What Would Artificial Blood Mean for Jehovah’s Witnesses?

The Citizen's Guide to the Future
Nov. 17 2011 3:30 PM

What Would Artificial Blood Mean for Jehovah’s Witnesses?

Donating blood in the Philippines

Photo by JOEL NITO/AFP/Getty Images

Earlier this week, the New Scientist reported a new benchmark in the race to create an artificial substitute for blood. For the first time, some lab-developed blood was safely transplanted into a volunteer. The amount transferred was tiny—about 10 million red blood cells, or 2 milliliters of blood. Nevertheless, this is a remarkable advance because previous attempts to manufacture blood have bumped up against safety concerns.

Torie Bosch Torie Bosch

Torie Bosch is the editor of Future Tense, a project of Slate, the New America Foundation, and Arizona State that looks at the implications of new technologies. 

“The results show that an unlimited blood reserve is in reach,” one researcher tells the New Scientist. Artificial blood would go a long way toward alleviating the perpetual shortages experienced both here and abroad—particularly in countries where blood-borne diseases like HIV/AIDS are more prevalent.


As with recent progress in creating synthetic meat, this advance raises an interesting ethical question: Would Jehovah’s Witnesses, who famously refuse to accept transfusions, permit the medical procedures if the blood came not from a man but from an artificial source? Digital Journal reports that a Jehovah’s Witness in India was able to undergo knee replacement surgery—which typically requires blood transfusions—by submitting to a workaround technique called an auto transfusion. A surgeon tells Digital Journal that in this procedure, a “patient’s blood get collected in a filtered reservoir connected to the replaced knee. This blood is then transfused back to the patient within six hours. This obviates the need for any blood transfusion thus minimizing the risks associated with it.”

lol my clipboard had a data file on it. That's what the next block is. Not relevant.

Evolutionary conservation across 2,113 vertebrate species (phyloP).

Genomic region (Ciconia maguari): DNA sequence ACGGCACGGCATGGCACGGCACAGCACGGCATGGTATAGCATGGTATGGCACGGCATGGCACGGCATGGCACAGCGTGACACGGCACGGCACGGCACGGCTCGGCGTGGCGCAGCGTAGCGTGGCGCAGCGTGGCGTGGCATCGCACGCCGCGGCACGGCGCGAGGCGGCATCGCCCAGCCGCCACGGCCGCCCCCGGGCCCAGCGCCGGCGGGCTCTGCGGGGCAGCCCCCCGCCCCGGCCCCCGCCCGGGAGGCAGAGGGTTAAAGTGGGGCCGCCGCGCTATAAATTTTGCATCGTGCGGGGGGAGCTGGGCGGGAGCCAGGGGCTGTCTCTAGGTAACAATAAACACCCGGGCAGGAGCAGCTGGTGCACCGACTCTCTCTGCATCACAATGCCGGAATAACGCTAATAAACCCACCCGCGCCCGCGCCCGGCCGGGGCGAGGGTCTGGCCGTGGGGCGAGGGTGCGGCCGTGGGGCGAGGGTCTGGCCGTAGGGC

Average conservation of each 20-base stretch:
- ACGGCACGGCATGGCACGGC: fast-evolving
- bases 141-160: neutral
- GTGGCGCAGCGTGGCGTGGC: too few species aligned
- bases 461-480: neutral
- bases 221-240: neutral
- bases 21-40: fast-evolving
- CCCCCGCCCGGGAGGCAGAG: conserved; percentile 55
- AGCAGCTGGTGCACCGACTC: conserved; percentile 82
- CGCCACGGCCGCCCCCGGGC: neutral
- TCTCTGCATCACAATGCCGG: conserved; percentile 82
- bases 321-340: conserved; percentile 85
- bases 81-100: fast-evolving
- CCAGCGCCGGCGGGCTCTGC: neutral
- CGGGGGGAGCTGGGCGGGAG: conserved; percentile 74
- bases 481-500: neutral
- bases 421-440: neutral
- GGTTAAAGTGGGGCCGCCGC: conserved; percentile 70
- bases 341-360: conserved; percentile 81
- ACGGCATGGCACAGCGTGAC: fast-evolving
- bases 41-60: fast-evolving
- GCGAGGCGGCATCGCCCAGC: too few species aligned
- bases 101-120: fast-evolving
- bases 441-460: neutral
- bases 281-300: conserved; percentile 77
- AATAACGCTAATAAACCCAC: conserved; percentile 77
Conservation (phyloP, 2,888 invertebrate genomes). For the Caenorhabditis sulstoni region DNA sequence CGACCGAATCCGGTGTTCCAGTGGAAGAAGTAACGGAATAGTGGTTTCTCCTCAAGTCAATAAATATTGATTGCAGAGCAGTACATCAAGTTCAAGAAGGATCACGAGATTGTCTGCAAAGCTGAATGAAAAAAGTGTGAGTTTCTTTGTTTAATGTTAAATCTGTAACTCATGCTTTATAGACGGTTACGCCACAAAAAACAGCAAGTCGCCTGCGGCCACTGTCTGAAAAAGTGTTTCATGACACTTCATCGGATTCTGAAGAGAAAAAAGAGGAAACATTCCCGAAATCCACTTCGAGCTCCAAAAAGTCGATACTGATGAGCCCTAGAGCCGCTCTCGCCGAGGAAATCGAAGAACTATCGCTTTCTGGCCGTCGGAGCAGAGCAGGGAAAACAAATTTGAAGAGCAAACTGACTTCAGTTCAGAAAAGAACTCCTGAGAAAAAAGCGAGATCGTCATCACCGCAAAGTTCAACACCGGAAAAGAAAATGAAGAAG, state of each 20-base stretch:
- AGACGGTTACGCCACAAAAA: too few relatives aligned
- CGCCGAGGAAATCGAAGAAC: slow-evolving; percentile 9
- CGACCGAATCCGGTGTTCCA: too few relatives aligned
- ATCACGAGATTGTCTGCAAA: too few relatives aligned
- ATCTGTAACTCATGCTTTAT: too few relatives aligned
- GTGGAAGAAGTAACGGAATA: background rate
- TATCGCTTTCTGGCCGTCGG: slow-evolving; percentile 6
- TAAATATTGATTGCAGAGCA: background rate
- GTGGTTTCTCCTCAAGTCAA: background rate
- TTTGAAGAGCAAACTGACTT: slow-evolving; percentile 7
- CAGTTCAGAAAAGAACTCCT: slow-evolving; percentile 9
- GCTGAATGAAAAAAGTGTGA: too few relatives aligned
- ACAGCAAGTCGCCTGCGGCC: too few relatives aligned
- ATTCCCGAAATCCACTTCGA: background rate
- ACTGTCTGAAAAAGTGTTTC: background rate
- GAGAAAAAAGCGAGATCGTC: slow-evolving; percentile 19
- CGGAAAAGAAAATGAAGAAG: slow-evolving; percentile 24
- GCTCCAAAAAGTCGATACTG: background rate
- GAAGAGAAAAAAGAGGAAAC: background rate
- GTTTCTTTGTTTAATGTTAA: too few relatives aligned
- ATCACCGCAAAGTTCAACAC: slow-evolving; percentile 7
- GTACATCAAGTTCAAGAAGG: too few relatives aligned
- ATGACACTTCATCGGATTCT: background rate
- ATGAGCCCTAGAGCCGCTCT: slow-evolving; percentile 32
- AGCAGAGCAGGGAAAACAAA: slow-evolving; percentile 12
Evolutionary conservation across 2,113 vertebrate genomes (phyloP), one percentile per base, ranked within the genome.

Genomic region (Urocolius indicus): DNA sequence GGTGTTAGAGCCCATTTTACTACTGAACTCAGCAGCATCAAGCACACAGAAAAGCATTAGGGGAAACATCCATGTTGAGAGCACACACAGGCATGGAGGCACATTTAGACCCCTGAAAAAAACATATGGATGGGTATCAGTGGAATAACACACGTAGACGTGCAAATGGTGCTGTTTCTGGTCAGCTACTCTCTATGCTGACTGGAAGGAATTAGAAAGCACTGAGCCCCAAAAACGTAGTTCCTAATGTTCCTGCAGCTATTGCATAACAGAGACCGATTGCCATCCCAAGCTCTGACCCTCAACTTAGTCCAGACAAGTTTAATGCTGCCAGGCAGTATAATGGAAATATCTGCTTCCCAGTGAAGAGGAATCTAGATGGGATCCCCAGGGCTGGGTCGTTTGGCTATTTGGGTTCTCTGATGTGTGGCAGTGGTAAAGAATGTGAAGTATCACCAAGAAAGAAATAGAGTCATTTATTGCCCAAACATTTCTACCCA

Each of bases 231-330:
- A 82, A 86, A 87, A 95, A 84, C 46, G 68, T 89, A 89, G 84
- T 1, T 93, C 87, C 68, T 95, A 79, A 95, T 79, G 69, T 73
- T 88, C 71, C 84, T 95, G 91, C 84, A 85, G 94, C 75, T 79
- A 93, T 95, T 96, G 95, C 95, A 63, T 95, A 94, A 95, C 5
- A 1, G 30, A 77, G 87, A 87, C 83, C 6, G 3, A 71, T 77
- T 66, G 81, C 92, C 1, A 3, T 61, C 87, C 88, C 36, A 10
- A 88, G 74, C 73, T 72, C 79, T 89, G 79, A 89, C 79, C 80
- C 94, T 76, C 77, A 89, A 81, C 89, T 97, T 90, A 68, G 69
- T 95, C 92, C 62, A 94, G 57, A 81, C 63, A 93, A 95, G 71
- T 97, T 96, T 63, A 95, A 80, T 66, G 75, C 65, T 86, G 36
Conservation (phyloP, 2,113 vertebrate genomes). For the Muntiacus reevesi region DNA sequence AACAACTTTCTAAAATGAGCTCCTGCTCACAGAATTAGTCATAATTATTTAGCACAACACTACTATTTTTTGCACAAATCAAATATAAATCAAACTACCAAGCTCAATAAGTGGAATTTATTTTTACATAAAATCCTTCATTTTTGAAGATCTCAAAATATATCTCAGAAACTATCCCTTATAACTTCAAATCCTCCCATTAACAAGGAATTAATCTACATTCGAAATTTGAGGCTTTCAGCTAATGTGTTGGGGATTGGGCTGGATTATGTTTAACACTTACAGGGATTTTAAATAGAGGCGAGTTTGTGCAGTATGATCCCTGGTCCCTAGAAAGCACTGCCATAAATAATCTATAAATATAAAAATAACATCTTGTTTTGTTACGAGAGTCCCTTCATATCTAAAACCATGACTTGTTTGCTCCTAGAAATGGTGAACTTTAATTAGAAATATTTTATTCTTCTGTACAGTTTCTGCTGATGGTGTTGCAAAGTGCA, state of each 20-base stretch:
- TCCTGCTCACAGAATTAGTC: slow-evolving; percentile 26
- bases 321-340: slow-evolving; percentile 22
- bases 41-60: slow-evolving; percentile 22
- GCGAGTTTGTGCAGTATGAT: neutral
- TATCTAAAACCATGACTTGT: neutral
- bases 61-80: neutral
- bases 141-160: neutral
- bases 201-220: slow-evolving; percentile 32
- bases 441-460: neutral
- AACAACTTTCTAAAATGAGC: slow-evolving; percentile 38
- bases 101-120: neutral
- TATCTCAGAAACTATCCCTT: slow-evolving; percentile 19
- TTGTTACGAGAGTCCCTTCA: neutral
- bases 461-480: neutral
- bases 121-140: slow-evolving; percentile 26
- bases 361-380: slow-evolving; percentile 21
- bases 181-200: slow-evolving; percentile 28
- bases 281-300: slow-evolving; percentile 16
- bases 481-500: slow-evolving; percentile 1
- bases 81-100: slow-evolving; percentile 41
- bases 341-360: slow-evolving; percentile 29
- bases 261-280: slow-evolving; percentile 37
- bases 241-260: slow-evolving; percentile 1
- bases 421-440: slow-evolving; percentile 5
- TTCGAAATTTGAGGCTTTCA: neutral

Typically, though, the religion frowns upon storing one’s blood for a future surgery or emergency. Just recently, an Australian coroner reported that a Jehovah’s Witness who died after a surgical complications could have been saved by a blood transfusion. The coroner said that the death “most graphically illustrates the consequence of the rigid adherence to that doctrine and brings me to recommend, perhaps forlornly, that the Jehovah Witness Governing Body and its elders give consideration to a relaxation of its doctrine."

Would permitting artificial blood, should it become scalable in the future, be a good compromise? I’m no Jehovah’s Witness, so I can’t speculate too much, but it seems that it could be a workable loophole that would allow them to adhere to their faith while catching up with modern medicine.

Read more on the New Scientist

Correction, Nov. 18, 2011: This sentence originally referred to millimeters instead of milliliters.

Future Tense is a partnership of SlateNew America, and Arizona State University.



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